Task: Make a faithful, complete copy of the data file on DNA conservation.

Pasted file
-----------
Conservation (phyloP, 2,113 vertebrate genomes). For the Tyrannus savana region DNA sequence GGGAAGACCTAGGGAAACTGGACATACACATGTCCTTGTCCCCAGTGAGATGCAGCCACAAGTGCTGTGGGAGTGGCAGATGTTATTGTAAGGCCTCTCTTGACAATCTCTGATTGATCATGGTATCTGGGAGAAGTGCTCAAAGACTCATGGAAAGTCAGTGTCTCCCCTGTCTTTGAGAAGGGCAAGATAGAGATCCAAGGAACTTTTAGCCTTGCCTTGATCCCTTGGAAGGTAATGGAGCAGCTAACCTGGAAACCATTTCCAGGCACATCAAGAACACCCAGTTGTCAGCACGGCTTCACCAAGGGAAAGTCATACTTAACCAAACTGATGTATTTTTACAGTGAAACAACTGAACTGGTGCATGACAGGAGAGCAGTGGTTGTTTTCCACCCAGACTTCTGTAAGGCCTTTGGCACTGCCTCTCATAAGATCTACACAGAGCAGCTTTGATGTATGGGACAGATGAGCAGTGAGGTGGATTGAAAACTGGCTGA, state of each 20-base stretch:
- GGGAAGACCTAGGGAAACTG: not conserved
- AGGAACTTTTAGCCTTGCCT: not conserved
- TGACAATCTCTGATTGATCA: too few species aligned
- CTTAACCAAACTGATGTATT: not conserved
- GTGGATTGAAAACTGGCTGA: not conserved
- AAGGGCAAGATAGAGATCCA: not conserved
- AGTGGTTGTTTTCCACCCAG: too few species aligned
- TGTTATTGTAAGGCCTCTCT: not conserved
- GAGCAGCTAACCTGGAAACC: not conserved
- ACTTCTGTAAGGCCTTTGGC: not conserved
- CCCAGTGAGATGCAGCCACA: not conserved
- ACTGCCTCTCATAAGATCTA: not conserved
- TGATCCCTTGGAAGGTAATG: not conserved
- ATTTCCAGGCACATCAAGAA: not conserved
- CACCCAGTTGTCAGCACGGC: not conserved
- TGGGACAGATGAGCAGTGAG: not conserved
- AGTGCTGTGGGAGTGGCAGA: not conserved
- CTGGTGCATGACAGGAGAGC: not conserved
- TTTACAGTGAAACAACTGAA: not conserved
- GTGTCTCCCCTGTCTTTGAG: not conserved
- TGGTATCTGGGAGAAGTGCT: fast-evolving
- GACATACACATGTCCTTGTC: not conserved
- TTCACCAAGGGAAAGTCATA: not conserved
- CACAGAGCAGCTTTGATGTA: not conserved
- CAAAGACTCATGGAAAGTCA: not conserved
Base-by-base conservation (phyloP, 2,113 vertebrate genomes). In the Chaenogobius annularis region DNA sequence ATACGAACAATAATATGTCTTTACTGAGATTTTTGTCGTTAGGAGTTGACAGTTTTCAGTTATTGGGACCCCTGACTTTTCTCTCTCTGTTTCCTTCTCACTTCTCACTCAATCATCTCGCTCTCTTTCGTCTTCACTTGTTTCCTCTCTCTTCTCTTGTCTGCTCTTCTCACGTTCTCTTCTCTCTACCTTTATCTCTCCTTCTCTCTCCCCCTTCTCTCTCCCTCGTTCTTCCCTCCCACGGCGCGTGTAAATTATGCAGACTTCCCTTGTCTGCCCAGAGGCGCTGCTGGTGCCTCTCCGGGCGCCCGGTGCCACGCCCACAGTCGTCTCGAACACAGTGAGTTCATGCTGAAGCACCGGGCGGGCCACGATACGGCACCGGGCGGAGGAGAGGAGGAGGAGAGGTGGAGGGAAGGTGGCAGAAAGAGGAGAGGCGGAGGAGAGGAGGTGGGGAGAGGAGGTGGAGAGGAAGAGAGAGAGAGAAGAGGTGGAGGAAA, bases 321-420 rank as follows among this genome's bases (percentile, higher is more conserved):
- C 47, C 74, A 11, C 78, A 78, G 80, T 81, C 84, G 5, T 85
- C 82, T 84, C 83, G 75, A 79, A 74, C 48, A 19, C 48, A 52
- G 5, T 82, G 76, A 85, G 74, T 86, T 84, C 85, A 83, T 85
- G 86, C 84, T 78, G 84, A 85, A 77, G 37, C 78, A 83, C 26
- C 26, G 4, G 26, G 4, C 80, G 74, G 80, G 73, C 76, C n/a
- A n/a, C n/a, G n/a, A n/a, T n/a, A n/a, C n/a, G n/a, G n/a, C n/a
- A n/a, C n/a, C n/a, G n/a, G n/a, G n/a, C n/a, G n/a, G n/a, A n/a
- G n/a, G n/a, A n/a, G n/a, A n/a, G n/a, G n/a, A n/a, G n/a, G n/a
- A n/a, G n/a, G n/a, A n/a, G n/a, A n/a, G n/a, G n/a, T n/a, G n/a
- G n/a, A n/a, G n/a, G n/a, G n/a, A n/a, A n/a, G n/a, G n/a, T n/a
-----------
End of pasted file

Conservation (phyloP, 2,113 vertebrate genomes). For the Tyrannus savana region DNA sequence GGGAAGACCTAGGGAAACTGGACATACACATGTCCTTGTCCCCAGTGAGATGCAGCCACAAGTGCTGTGGGAGTGGCAGATGTTATTGTAAGGCCTCTCTTGACAATCTCTGATTGATCATGGTATCTGGGAGAAGTGCTCAAAGACTCATGGAAAGTCAGTGTCTCCCCTGTCTTTGAGAAGGGCAAGATAGAGATCCAAGGAACTTTTAGCCTTGCCTTGATCCCTTGGAAGGTAATGGAGCAGCTAACCTGGAAACCATTTCCAGGCACATCAAGAACACCCAGTTGTCAGCACGGCTTCACCAAGGGAAAGTCATACTTAACCAAACTGATGTATTTTTACAGTGAAACAACTGAACTGGTGCATGACAGGAGAGCAGTGGTTGTTTTCCACCCAGACTTCTGTAAGGCCTTTGGCACTGCCTCTCATAAGATCTACACAGAGCAGCTTTGATGTATGGGACAGATGAGCAGTGAGGTGGATTGAAAACTGGCTGA, state of each 20-base stretch:
- GGGAAGACCTAGGGAAACTG: not conserved
- AGGAACTTTTAGCCTTGCCT: not conserved
- TGACAATCTCTGATTGATCA: too few species aligned
- CTTAACCAAACTGATGTATT: not conserved
- GTGGATTGAAAACTGGCTGA: not conserved
- AAGGGCAAGATAGAGATCCA: not conserved
- AGTGGTTGTTTTCCACCCAG: too few species aligned
- TGTTATTGTAAGGCCTCTCT: not conserved
- GAGCAGCTAACCTGGAAACC: not conserved
- ACTTCTGTAAGGCCTTTGGC: not conserved
- CCCAGTGAGATGCAGCCACA: not conserved
- ACTGCCTCTCATAAGATCTA: not conserved
- TGATCCCTTGGAAGGTAATG: not conserved
- ATTTCCAGGCACATCAAGAA: not conserved
- CACCCAGTTGTCAGCACGGC: not conserved
- TGGGACAGATGAGCAGTGAG: not conserved
- AGTGCTGTGGGAGTGGCAGA: not conserved
- CTGGTGCATGACAGGAGAGC: not conserved
- TTTACAGTGAAACAACTGAA: not conserved
- GTGTCTCCCCTGTCTTTGAG: not conserved
- TGGTATCTGGGAGAAGTGCT: fast-evolving
- GACATACACATGTCCTTGTC: not conserved
- TTCACCAAGGGAAAGTCATA: not conserved
- CACAGAGCAGCTTTGATGTA: not conserved
- CAAAGACTCATGGAAAGTCA: not conserved
Base-by-base conservation (phyloP, 2,113 vertebrate genomes). In the Chaenogobius annularis region DNA sequence ATACGAACAATAATATGTCTTTACTGAGATTTTTGTCGTTAGGAGTTGACAGTTTTCAGTTATTGGGACCCCTGACTTTTCTCTCTCTGTTTCCTTCTCACTTCTCACTCAATCATCTCGCTCTCTTTCGTCTTCACTTGTTTCCTCTCTCTTCTCTTGTCTGCTCTTCTCACGTTCTCTTCTCTCTACCTTTATCTCTCCTTCTCTCTCCCCCTTCTCTCTCCCTCGTTCTTCCCTCCCACGGCGCGTGTAAATTATGCAGACTTCCCTTGTCTGCCCAGAGGCGCTGCTGGTGCCTCTCCGGGCGCCCGGTGCCACGCCCACAGTCGTCTCGAACACAGTGAGTTCATGCTGAAGCACCGGGCGGGCCACGATACGGCACCGGGCGGAGGAGAGGAGGAGGAGAGGTGGAGGGAAGGTGGCAGAAAGAGGAGAGGCGGAGGAGAGGAGGTGGGGAGAGGAGGTGGAGAGGAAGAGAGAGAGAGAAGAGGTGGAGGAAA, bases 321-420 rank as follows among this genome's bases (percentile, higher is more conserved):
- C 47, C 74, A 11, C 78, A 78, G 80, T 81, C 84, G 5, T 85
- C 82, T 84, C 83, G 75, A 79, A 74, C 48, A 19, C 48, A 52
- G 5, T 82, G 76, A 85, G 74, T 86, T 84, C 85, A 83, T 85
- G 86, C 84, T 78, G 84, A 85, A 77, G 37, C 78, A 83, C 26
- C 26, G 4, G 26, G 4, C 80, G 74, G 80, G 73, C 76, C n/a
- A n/a, C n/a, G n/a, A n/a, T n/a, A n/a, C n/a, G n/a, G n/a, C n/a
- A n/a, C n/a, C n/a, G n/a, G n/a, G n/a, C n/a, G n/a, G n/a, A n/a
- G n/a, G n/a, A n/a, G n/a, A n/a, G n/a, G n/a, A n/a, G n/a, G n/a
- A n/a, G n/a, G n/a, A n/a, G n/a, A n/a, G n/a, G n/a, T n/a, G n/a
- G n/a, A n/a, G n/a, G n/a, G n/a, A n/a, A n/a, G n/a, G n/a, T n/a